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Woman who set up site for Russian LGBT teens is fined for "gay propaganda"

Yelena Klimova (26) said she will appeal the verdict.

Image: Graham Hughes

A RUSSIAN COURT has convicted a journalist who set up a website to support gay, lesbian and transgender teenagers under a controversial law banning “gay propaganda” aimed at minors.

The social networking site, called Children 404, is used by thousands of teenagers to post heart-rending accounts of realising they are gay and their experiences of coming out to family, friends and teachers.

The site’s 26-year-old founder, Yelena Klimova, wrote on Facebook that a magistrate’s court found her guilty of “propaganda of non-traditional sexual relations among minors”, a law signed by President Vladimir Putin in 2013 despite opposition from rights activists and stars including Madonna.

“The verdict is a fine of 50,000 rubles ($783). We will appeal,” Klimova said. While the verdict does not immediately lead to the site’s closure, it makes this likely.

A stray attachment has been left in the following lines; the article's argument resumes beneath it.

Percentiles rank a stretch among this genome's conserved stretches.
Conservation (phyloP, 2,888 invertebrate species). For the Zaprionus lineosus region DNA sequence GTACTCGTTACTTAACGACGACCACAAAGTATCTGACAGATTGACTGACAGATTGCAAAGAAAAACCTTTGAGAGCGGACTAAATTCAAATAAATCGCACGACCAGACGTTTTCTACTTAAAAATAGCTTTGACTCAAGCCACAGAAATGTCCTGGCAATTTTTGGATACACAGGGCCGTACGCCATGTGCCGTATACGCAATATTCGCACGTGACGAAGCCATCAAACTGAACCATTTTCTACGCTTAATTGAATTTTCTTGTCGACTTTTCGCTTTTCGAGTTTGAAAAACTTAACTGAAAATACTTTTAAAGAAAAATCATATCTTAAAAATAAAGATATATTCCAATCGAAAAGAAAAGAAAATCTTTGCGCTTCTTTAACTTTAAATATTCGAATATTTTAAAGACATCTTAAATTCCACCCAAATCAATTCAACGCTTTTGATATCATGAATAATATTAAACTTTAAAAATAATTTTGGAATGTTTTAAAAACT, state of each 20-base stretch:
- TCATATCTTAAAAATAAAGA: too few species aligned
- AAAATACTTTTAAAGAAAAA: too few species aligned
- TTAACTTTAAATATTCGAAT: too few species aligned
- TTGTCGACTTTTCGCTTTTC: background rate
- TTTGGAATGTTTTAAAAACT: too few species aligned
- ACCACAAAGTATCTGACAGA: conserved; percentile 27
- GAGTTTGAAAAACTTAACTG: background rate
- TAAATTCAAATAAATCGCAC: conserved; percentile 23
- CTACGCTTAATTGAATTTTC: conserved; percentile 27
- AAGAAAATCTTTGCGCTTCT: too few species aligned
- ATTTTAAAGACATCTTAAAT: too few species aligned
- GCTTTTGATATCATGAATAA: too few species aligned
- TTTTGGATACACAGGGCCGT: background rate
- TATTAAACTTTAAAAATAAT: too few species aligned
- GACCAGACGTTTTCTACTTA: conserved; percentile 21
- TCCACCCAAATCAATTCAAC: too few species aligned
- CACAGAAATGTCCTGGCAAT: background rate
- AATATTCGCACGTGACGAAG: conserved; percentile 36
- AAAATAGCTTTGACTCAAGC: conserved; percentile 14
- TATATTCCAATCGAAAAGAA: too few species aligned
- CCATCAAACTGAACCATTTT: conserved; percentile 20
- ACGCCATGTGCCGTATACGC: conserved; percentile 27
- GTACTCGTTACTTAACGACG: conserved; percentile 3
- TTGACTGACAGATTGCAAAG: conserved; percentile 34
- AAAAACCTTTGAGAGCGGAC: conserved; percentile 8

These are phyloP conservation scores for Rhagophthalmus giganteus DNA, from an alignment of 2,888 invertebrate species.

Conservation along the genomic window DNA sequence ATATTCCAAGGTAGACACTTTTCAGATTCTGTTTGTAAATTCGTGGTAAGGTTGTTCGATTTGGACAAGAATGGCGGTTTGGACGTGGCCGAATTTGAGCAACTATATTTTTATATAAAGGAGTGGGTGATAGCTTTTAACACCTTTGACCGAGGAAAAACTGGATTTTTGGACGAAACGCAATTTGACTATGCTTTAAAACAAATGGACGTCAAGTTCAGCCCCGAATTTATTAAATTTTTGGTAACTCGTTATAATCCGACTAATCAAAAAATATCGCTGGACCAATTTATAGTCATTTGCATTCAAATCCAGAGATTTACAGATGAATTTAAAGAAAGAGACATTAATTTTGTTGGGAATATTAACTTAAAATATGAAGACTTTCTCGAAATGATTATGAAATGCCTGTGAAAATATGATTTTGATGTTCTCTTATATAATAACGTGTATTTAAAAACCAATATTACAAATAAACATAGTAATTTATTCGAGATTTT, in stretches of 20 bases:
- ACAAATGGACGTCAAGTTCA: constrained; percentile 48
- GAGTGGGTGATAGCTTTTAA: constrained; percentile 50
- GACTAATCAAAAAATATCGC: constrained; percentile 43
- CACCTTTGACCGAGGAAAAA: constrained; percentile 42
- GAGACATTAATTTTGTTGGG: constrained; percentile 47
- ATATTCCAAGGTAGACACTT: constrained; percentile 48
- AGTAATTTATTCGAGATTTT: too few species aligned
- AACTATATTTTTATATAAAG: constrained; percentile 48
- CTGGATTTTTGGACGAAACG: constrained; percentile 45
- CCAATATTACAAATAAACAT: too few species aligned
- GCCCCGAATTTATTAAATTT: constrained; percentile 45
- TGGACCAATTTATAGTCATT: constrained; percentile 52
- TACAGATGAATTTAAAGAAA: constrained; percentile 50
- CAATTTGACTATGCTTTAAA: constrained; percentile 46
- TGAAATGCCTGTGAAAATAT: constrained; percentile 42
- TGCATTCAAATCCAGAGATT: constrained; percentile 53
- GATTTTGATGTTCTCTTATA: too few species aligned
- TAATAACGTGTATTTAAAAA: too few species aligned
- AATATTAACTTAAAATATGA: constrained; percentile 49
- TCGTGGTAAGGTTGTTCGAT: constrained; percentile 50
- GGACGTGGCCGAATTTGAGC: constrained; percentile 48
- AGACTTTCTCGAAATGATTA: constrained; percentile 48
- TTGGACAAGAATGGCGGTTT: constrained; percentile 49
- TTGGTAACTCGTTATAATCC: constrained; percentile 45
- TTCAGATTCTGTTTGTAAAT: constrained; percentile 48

The case was heard in Klimova’s home city of Nizhny Tagil in the Urals. It was launched after a complaint from Young Guard, the youth wing of ruling party United Russia to prosecutors and the media and mass communications watchdog.

“Due to the court decision, the Children 404 community is at risk of a ban, the main thing is to resolve this question legally,” a leader of Young Guard, Ilya Podsevatkin, said in a statement Friday on the youth group’s website.


Russia’s media and communications watchdog said in November that it received more than 100 complaints. In its findings it said the site could give children an idea “of the superiority of gay relationships over traditional ones.”

Last year, Klimova was charged with the same offence but a court dropped the case, saying that no offence had been committed.

The name of her site comes from the standard computer error message “404 file not found”, evoking the feeling gay teenagers have of being different and isolated.

Teenagers can write in anonymously and receive comments in reply. In the worst cases, Klimova puts them in touch with trained psychologists who offer free counselling.

- © AFP, 2015

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